Striking a Chord – A New Thesis Arises


I’ve long been hoping that it would only be a matter of time before I’d recuperate in some way from all I’ve lived through especially now that the hyperactive, super-human pursuit of creating a child no longer dictates how I live day to day, week to week and month to month  While some of the more primal, raw emotions have dissipated, a different continuum of emotions have succeeded them.

I’m not alone. Each day it seems I hear from readers who are moving or have moved to this new phase along with me.  It’s led me to a new thesis on how infertility affects us – the “I’m ready to move on, but my heart won’t seem to let me.”

Those of us in this phase are well beyond the initial shock. We accept our condition, but we’re not done yet. No, we face a multitude of secondary responses and feelings.  Many had been submarined because they were too painful or overwhelming in their own right to address in the heat of the treatment battle.  These old and new emotions surface in a less overt way, but they need to be worked over and through just as the earlier emotions did. While I’m proud to report that I’ve thoroughly mastered getting down the personal care aisle without succumbing to the siren song of home ovulation and/or pregnancy kits, I’ve learned that there’s more to infertility than simply conceiving a child.

See also  Brangelina "Not Defective," Just Impatient is All

Along these lines, I’d like to introduce you to a new blogger, Karen from Pretoria, who describes “just waking up from the numbness that infertility brings.” I (and I’m sure many others who regularly visit my blog) know well of what Karen writes…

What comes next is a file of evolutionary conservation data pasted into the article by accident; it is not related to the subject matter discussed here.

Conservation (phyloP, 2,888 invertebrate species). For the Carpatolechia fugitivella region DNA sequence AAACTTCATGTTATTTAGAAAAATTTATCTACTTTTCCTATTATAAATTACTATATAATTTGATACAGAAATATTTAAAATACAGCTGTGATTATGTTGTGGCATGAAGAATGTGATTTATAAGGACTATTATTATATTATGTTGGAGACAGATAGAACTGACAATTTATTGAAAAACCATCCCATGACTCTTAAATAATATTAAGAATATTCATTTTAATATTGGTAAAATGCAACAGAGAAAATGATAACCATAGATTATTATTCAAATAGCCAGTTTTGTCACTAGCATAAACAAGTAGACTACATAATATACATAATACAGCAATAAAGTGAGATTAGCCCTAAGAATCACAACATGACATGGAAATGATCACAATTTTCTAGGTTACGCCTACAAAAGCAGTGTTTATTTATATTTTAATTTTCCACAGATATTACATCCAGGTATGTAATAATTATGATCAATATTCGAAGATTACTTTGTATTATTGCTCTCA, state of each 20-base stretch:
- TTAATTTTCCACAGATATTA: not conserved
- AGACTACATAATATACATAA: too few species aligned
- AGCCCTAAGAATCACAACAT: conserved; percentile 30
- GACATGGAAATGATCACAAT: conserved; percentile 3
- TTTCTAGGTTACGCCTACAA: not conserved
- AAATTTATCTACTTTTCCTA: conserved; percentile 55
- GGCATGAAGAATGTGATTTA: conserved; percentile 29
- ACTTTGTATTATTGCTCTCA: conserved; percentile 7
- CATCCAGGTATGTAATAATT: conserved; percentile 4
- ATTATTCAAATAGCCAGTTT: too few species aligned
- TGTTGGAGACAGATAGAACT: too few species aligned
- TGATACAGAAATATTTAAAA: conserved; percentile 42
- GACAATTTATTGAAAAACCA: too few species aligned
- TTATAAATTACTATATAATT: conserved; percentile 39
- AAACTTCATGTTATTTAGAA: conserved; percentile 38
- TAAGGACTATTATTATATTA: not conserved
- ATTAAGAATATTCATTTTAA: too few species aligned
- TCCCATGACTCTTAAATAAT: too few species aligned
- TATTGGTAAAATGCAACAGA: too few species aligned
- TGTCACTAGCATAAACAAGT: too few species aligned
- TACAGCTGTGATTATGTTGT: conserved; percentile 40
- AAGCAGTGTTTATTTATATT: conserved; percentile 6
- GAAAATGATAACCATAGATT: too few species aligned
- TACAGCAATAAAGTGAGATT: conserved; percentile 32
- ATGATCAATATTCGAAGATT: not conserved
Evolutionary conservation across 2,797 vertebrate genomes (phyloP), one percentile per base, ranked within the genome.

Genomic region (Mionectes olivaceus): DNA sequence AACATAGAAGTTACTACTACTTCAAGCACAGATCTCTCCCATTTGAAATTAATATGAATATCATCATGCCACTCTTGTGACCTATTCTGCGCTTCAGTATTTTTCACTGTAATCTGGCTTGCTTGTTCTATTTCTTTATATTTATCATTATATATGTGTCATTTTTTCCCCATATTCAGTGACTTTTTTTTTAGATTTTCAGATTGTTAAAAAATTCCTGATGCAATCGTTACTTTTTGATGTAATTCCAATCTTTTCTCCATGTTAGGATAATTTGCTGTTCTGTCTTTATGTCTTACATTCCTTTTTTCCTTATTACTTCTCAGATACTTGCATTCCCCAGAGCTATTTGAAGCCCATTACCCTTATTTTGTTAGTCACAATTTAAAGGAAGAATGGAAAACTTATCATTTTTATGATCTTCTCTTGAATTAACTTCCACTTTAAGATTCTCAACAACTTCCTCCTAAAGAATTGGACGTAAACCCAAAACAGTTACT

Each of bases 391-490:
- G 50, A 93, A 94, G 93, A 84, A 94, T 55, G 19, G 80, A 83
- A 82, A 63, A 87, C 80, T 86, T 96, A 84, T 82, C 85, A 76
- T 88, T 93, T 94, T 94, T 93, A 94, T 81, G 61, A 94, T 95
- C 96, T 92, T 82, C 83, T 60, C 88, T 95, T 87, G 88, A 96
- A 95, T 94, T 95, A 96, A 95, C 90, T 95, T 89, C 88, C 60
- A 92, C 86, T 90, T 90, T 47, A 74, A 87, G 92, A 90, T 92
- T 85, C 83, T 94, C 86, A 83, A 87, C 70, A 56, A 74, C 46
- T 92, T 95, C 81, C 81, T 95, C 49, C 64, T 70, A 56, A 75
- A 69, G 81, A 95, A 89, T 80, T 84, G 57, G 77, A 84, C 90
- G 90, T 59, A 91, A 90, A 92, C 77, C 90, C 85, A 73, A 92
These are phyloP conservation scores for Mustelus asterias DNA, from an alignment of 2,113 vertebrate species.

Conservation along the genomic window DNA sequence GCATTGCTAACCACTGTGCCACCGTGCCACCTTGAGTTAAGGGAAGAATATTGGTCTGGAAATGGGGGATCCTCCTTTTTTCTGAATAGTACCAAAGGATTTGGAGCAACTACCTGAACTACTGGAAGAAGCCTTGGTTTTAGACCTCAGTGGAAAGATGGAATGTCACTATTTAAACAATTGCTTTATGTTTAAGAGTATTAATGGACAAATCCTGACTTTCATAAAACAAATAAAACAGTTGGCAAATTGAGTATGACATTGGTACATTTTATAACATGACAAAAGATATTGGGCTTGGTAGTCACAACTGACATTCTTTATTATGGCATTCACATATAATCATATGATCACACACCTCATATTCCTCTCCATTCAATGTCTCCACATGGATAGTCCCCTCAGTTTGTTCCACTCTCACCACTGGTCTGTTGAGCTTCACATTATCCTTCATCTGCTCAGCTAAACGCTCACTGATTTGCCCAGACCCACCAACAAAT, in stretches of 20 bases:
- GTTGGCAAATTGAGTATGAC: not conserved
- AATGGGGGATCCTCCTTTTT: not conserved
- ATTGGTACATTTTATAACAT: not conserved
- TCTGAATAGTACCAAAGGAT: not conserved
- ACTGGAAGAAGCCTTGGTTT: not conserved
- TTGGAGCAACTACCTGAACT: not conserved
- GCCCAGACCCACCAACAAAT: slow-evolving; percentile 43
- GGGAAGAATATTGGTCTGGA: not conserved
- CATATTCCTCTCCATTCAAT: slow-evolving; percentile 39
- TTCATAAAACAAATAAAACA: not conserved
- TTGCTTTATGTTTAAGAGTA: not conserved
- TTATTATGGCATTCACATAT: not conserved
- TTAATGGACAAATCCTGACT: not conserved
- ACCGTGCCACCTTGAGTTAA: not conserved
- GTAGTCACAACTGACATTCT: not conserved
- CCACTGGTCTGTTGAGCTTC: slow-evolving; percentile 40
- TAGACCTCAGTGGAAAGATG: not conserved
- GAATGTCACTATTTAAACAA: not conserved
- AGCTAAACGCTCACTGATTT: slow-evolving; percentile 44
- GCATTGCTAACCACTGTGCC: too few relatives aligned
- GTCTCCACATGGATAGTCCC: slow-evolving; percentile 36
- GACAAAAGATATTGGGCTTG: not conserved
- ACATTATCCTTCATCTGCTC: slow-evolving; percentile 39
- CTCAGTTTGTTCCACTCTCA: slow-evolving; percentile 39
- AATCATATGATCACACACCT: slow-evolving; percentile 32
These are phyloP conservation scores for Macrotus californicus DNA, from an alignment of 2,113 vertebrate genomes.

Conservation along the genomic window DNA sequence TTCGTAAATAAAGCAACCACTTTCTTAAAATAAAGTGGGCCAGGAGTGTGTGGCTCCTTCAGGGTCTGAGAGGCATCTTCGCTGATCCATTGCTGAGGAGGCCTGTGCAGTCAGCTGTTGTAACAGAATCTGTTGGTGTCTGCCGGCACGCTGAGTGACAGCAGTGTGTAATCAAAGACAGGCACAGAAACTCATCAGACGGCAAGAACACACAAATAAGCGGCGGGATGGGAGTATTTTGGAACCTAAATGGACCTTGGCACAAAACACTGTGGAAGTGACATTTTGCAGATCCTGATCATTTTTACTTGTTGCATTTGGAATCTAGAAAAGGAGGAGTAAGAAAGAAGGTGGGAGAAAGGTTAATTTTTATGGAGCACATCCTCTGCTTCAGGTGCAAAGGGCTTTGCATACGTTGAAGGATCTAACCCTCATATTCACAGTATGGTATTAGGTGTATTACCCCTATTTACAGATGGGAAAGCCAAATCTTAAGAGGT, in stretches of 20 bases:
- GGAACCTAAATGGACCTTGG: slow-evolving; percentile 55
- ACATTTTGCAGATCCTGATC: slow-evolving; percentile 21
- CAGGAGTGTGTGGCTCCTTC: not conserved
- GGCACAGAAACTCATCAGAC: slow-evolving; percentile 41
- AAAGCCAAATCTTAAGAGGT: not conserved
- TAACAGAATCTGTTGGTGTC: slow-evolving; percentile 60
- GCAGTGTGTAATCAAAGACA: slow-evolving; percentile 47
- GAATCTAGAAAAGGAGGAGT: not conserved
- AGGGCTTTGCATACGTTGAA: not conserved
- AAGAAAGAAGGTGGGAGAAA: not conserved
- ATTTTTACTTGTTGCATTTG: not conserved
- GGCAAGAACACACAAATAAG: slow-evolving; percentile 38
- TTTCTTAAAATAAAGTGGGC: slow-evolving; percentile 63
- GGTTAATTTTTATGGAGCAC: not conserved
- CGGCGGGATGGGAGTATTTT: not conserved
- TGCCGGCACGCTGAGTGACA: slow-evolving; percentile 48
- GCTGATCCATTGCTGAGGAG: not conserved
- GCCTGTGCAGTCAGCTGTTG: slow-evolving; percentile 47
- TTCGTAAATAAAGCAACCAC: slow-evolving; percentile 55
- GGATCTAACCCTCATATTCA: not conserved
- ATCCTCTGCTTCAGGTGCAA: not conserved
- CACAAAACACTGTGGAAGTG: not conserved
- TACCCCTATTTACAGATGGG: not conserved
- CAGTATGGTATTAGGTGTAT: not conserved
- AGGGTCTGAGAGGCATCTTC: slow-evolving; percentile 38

“This jumbling chaos in my soul that needs to be organized by writing about it. When I’ve given every thought, emotion, and question it’s place in the library of my mind, maybe I’d be able to make sense of everything. Any maybe someone else might benefit from it as well.”

I hear and understand you so well, Karen. It takes more than continents or oceans to separate our experiences. I hope we, and the so many of those like us, can figure it out together. 


5 Responses

  1. karenO

    April 9, 2007 7:39 am

    Dear Pamela, yes we’re not alone. And knowing that makes life easier. Thanks so much for the welcome, and your comment on my blog! It felt like a nice warm hug all the way across the oceans! 🙂

  2. Deathstar

    April 10, 2007 12:04 am

    In order to move on, I had my last 2 frozen embryos transferred in a natural FET last week. I actually did it so I could get on with my life, not to get pregnant. I don’t expect that I will, I had expected that quite a few times before and my heart was broken, so now my prayer has changed to letting go and accepting that whatever happens will be for the best, whether I like it or not. Funny, eh? I actually put myself in the limbo known as the 2 week wait on purpose. But I knew that I had to do this, I paid good money to get those embryos, they were mine, dammit and if they were going to expire, it was going to be in me.

    There’s a new clinic in town and the website is all very zen and soothing, it’s like a siren song to infertiles. But I know my journey ends with this FET. I have a wonderful marriage and I intend to keep it. I have a lot to be grateful for, and as shitty as I’m going to feel if there isn’t a baby 9 months from now (notice I didn’t say getting pregnant, cause that’s only half the battle) I remember how happy I used to be before this whole IF business. I will never be the same woman again, but there has to be life after IF, right?

    • Pamela Jeanne

      April 10, 2007 12:15 am

      Taking action is so much better than living in limbo! I applaud your move to find resolution. And, yes, there are happier days out there for all of us…

  3. Aunt Sassy

    April 10, 2007 5:01 pm

    I am grateful to have found your blog (thank you for finding me!) You have been where I am now, and are further down a path that I will probably be on quite soon. We share the same heartache.

    Thank you.

Comments are closed.